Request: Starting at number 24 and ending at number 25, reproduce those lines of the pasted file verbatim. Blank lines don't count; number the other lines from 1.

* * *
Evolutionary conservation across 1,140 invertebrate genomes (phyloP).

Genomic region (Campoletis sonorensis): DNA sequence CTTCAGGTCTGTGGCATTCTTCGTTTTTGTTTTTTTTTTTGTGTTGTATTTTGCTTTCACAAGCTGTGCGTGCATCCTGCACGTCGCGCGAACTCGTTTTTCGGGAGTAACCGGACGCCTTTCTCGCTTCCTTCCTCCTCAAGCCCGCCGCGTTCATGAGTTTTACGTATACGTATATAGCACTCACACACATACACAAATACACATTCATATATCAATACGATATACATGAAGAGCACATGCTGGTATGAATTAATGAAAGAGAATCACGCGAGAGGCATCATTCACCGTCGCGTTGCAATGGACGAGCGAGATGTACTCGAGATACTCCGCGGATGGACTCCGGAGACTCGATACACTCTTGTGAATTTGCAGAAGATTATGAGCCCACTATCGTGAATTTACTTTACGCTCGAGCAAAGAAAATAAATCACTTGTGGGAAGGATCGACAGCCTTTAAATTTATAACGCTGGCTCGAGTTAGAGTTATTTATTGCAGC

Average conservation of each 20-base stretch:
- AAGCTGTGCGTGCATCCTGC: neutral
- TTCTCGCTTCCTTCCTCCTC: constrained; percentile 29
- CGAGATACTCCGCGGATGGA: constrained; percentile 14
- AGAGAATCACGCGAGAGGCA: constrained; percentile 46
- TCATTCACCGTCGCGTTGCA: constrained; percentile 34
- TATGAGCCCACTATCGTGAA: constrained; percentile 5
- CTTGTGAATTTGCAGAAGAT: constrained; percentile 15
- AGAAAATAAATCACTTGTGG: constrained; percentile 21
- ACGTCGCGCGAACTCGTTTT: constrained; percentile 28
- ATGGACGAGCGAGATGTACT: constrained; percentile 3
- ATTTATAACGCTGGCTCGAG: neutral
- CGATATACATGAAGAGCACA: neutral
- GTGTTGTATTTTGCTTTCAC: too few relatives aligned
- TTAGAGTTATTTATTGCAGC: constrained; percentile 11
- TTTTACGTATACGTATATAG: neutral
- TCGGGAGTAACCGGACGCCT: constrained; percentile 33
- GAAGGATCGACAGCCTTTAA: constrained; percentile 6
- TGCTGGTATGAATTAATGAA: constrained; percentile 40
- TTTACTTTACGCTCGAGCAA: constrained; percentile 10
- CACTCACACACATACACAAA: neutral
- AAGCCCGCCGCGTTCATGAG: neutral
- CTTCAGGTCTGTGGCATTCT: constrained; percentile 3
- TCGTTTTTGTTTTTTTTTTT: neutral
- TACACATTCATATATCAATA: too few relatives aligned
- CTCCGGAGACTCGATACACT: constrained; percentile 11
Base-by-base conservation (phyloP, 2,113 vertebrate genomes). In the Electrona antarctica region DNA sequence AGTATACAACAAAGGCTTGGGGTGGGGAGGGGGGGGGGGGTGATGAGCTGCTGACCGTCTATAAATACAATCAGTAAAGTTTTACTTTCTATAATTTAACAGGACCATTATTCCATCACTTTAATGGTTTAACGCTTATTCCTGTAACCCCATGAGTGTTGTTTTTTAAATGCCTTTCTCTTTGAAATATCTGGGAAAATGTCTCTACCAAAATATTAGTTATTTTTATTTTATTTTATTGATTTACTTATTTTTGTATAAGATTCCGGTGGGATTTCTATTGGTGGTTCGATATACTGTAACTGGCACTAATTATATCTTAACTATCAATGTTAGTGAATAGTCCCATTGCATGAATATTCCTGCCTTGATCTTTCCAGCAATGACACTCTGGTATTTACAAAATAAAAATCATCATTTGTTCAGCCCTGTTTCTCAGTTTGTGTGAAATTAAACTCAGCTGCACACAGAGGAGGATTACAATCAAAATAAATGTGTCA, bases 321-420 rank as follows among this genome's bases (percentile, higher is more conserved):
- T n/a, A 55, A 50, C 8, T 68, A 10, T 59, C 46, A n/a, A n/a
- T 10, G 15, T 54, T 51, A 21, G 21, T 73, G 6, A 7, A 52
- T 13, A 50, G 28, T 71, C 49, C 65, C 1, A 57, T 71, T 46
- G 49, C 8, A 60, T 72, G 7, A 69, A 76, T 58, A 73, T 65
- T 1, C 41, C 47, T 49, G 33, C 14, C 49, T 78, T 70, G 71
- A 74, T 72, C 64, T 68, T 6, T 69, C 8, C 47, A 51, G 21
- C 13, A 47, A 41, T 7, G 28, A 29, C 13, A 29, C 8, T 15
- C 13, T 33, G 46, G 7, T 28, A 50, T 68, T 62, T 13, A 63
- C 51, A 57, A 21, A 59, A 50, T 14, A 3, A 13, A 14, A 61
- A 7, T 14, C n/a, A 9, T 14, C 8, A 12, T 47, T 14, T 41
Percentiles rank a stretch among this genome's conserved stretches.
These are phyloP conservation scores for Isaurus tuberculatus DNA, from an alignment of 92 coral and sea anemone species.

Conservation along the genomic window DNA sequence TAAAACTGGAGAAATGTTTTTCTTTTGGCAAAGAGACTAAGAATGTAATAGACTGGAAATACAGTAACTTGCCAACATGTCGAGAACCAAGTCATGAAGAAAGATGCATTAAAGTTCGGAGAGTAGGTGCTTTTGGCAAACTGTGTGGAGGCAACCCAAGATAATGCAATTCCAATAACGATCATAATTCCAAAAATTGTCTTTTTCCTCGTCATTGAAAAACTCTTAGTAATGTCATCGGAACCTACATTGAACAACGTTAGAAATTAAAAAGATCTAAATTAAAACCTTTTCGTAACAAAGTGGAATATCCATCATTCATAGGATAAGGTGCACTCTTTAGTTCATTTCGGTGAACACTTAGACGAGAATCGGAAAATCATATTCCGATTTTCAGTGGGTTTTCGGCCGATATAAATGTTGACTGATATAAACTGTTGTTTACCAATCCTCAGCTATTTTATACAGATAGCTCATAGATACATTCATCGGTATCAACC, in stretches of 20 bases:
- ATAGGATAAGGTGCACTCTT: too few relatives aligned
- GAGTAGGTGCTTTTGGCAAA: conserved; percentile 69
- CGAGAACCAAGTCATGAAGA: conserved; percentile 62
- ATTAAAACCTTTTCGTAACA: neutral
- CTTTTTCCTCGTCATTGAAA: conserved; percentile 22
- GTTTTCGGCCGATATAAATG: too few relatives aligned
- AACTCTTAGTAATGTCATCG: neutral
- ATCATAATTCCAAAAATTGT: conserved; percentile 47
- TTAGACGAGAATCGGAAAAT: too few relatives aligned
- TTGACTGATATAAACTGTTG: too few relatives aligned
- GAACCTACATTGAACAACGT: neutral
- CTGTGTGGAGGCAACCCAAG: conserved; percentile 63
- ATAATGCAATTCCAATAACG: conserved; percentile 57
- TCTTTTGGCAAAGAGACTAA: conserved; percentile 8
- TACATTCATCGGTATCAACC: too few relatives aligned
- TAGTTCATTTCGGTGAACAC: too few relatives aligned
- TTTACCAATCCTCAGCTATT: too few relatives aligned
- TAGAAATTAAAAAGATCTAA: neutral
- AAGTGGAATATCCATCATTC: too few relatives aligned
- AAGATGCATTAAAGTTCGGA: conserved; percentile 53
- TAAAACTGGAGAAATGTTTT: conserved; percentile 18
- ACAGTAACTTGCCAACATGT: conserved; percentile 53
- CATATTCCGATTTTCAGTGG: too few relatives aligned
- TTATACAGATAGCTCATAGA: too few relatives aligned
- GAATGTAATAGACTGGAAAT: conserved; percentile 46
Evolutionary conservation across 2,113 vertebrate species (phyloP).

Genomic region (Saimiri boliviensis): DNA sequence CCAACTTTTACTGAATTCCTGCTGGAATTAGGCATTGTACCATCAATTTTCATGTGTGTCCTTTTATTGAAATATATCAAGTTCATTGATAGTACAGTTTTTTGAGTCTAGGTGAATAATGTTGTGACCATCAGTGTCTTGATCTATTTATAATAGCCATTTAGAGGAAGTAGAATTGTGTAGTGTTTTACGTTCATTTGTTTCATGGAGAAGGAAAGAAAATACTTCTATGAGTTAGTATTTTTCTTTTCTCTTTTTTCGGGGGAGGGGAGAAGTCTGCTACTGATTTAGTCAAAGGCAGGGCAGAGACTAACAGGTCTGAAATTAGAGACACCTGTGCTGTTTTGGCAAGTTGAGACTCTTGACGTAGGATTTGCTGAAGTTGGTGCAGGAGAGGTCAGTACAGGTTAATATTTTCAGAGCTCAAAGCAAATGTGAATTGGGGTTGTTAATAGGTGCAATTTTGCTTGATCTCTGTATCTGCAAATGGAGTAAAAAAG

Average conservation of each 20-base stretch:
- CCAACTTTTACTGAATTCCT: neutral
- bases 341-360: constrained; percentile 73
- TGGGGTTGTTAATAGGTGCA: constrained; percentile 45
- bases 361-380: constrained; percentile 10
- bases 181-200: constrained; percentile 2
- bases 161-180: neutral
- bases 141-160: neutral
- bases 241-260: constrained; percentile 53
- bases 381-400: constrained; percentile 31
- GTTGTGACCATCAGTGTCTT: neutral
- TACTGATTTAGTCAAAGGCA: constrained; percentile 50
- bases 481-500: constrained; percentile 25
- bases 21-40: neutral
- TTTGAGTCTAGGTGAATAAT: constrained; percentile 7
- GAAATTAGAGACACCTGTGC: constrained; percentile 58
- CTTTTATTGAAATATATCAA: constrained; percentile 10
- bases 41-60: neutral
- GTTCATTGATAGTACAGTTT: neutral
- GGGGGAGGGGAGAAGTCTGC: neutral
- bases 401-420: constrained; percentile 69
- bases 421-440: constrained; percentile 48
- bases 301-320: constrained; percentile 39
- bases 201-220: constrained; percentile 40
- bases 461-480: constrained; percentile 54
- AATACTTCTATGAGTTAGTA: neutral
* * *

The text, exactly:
- AAGCCCGCCGCGTTCATGAG: neutral
- CTTCAGGTCTGTGGCATTCT: constrained; percentile 3